Case Presentation: An 87 year old male with a history of bilateral cataract surgery 18 months prior and recent immigration to the United States as a farmer from Honduras presented for bilateral vision loss and eye pain worsening over the last 3 months. Evaluation by Ophthalmology revealed left panuveitis, right anterior uveitis, and right retinal detachment. Infectious workup included marked eosinophilia (absolute count 2400 K/uL), positive Strongyloides serology, positive Toxoplasma serology (IgG positive and IgM negative), negative Toxocara serology, and diagnosis of latent tuberculosis infection. An autoimmune workup was negative. An aqueous tap of the right eye was completed, but insufficient sample prevented processing for Toxoplasma PCR. The patient was started on trimethoprim-sulfamethoxazole for toxoplasmosis but discontinued secondary to acute kidney injury and low index of suspicion for active infection. Strongyloides was felt to be the leading cause of uveitis. The patient received ivermectin for 2 days with resolution of eosinophilia and repeated dosing at 2 weeks. He was discharged from the hospital with significant improvement in visual acuity a month later in the cornea clinic.

Discussion: Uveitis is an uncommon but serious ocular complication that can lead to permanent vision loss. The most common causes of infectious uveitis include herpes simplex virus, varicella zoster virus, toxoplasmosis, and cytomegalovirus (1). Toxoplasmosis is a common cause of posterior uveitis outside of the United States. Toxoplasma serology can be misleading in these patients as IgM is often negative in patients with retinal disease (1). An additional emerging cause of infectious uveitis is diffuse unilateral subacute neuroretinitis (DUSN) which is caused by parasites such as Strongyloides stercoralis and Toxocara canis (2). Definitive diagnosis of DUSN requires visualization of the nematode on ophthalmologic exam, however this can be difficult so diagnosis may be made with high clinical suspicion and positive serology (2). We present an immunocompetent patient with uveitis and serology positive for both Strongyloides and Toxoplasma.Loss of vision is a devastating consequence for patients with uveitis regardless of etiology. It is important to maintain a high level of suspicion for infectious sources when addressing these patients, especially since treatment may have a more favorable prognosis in earlier stages of the disease (3). In this case, we present a patient that demonstrates this principle. DUSN has presented with visible worms on fundoscopy in 30-40% of confirmed cases and may be treated directly with photocoagulation (3). If no worm is visible, chemotherapy with anthelmintic drugs has been used with efficacy and safety (3). Definitive identification of ocular parasitic infections including Strongyloides and Toxoplasma through direct visualization, serology and aqueous sampling is often challenging and leaves the clinician with no clear answer. This patient avoided potential permanent vision loss after receiving treatment with antiparasitic medication in the setting of presumed parasitic uveitis.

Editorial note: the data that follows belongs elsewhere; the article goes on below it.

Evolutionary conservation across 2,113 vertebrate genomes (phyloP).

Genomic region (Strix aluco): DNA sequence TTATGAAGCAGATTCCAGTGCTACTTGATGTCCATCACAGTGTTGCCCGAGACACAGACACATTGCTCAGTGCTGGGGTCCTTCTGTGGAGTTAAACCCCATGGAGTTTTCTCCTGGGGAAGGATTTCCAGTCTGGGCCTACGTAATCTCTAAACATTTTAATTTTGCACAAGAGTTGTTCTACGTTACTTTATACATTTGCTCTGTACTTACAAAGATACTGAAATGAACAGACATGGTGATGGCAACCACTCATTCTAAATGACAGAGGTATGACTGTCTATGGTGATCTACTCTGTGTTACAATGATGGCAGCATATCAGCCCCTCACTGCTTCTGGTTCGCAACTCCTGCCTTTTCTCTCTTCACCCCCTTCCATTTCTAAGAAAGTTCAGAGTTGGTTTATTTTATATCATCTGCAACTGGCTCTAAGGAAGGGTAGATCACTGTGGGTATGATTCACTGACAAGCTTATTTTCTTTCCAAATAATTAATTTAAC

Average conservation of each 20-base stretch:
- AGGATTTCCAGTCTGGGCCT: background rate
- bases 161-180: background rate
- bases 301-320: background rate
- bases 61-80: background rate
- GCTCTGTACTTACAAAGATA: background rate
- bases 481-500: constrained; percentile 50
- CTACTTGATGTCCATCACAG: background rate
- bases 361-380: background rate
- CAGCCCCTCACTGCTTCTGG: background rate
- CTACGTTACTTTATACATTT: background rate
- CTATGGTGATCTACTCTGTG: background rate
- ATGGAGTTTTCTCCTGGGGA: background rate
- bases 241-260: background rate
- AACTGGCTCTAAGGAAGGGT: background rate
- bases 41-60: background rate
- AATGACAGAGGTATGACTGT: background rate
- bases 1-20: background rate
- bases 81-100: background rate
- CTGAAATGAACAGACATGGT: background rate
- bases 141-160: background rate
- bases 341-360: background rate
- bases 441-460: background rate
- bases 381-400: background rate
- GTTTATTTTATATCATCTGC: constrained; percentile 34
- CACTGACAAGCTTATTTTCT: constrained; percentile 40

Conclusions: Obtaining early serology to evaluate for infectious causes of uveitis is crucial to guiding therapy and curbing progression of vision loss.